In addition to the substance of our conversation, I was intrigued and curious about the different behaviors among the ten students.  During our 90 minutes together, some students were more reserved, and spoke about only one or two issues.  Others were outgoing and engaged in all parts of our wide ranging conversation.  All were thoughtful and engaged.

One student kept offering “Hey, I have a short question…”, and then asked about 15 ‘short’ questions – enough to get a good-natured reaction from me about how I liked her technique to get heard more often.

Students…can’t live with them (joke), can’t live without them (reality and wouldn’t want to), and pizza is a necessary ingredient for a productive discussion at the dinner hour.

Best wishes,


Tim White, Chancellor

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A Chameleon Food Truck
Our creative campus chefs have acquired a colorful food truck dubbed The Culinary Chameleon, which will be introduced this month to our campus community. They are jumping on the bandwagon, as it were, of a trend in mobile food trucks with their own social media following.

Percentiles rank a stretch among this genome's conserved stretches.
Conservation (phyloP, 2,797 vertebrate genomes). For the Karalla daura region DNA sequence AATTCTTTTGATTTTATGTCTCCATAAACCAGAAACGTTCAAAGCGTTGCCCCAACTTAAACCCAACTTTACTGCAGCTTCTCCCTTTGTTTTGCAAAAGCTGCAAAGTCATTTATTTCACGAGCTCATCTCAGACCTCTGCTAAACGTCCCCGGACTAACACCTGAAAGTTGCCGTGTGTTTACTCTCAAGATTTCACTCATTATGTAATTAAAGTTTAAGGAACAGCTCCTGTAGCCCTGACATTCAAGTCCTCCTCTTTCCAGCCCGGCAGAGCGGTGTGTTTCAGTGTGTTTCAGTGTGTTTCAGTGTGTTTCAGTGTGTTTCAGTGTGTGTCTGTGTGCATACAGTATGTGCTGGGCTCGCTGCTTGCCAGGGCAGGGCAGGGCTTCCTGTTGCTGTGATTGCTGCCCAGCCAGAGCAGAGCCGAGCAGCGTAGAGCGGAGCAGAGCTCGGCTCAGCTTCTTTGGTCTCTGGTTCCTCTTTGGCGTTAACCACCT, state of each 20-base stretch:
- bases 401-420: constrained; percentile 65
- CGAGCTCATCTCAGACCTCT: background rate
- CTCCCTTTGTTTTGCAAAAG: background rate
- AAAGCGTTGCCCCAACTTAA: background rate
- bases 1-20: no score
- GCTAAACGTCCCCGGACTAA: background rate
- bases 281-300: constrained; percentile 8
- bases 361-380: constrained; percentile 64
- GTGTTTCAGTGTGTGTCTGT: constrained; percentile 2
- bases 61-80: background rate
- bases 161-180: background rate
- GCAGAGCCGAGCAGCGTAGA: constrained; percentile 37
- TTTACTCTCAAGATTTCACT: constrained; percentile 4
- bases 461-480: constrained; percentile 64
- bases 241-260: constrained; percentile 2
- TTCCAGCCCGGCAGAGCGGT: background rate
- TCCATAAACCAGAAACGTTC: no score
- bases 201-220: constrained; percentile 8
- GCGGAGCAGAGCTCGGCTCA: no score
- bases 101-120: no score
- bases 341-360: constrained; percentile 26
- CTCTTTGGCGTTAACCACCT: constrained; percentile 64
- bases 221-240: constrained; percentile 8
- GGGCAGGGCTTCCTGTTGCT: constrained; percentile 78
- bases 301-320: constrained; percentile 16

Citrus-frosted Cake
Now that we have arrived at the height of the season of citrus deliciousness, Tracy Kahn is busy planning a citrus day on campus, Jan. 26. She talked with the Milwaukee Journal about the one thousand citrus in UCR’s Citrus Variety Collection. The story offers news you can use, including a Clementine cake.

Sounds of Sitar
Experience the Eastern influence of sitar music tonight at a concert by Kartik Seshadri, a force in the field of Indian classical music. Come early for the performance that starts at 8 p.m. at the Culver Center for the Arts. The concert is free and sponsored by UC Riverside Presents.

Find out what else is going on at UC Riverside: http://www.ucr.edu/happenings/